U.K. Combating Teen Pregnancy with Emergency Contraception
Over 70 pharmacists in three inner-city Health Action Zones are participating in a pilot program to widen access to emergency contraception for young women in an attempt to halt Great Britain's climbing teen pregnancy rate. According to statistics from one of the zones, over 100 young women under age 16 have participated, although they make up only 4 percent of women requesting the "morning-after" pill. The program's next phase will include an ad campaign aimed to encourage women aged 16 to 19 to use emergency contraception. Young women under 16 who requested the pill reported having unprotected sex, or using unreliable condoms that broke during intercourse. The program may be expanded to a national level, and has garnered much interest from other countries as well. Anti-abortion groups in Britain have denounced the program, saying it will simply encourage teens to have unprotected sex. But one health official says the program "transcends" moral arguments, and ensures an important outcome-fewer unwanted pregnancies.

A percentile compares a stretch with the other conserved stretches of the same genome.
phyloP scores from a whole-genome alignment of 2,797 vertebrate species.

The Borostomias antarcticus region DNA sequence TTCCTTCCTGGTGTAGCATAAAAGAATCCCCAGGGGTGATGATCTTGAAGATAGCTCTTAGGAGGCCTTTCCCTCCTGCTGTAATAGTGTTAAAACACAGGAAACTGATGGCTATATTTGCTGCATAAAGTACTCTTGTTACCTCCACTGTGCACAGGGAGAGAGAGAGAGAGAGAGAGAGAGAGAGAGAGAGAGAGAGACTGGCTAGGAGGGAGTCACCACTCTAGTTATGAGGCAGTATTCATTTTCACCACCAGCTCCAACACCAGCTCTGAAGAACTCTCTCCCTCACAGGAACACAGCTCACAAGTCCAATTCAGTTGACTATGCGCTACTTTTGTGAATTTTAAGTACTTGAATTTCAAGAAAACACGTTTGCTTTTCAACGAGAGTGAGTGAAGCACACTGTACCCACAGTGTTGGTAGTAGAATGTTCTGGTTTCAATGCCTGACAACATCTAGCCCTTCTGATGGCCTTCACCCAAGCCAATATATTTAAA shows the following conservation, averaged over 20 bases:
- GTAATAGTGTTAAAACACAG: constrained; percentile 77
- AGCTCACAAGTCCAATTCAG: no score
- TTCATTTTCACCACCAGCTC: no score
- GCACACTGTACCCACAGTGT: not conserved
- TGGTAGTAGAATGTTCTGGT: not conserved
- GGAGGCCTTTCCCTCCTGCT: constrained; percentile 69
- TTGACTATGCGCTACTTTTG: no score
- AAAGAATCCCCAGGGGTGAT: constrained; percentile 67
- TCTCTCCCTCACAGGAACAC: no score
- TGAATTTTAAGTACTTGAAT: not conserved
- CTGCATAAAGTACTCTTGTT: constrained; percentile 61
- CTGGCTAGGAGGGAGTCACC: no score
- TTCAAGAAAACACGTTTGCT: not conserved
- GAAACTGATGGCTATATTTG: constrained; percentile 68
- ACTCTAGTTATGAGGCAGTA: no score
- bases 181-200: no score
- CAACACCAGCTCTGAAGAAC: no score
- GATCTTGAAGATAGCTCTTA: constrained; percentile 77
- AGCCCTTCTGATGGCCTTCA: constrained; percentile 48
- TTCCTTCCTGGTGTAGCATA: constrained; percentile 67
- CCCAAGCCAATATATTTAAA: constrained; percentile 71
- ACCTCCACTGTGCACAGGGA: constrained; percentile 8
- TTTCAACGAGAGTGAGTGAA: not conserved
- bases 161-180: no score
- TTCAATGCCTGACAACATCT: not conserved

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Media Resources: Kaiser Daily Reproductive Health Report - August 10, 2000 and BBC - August 8, 2000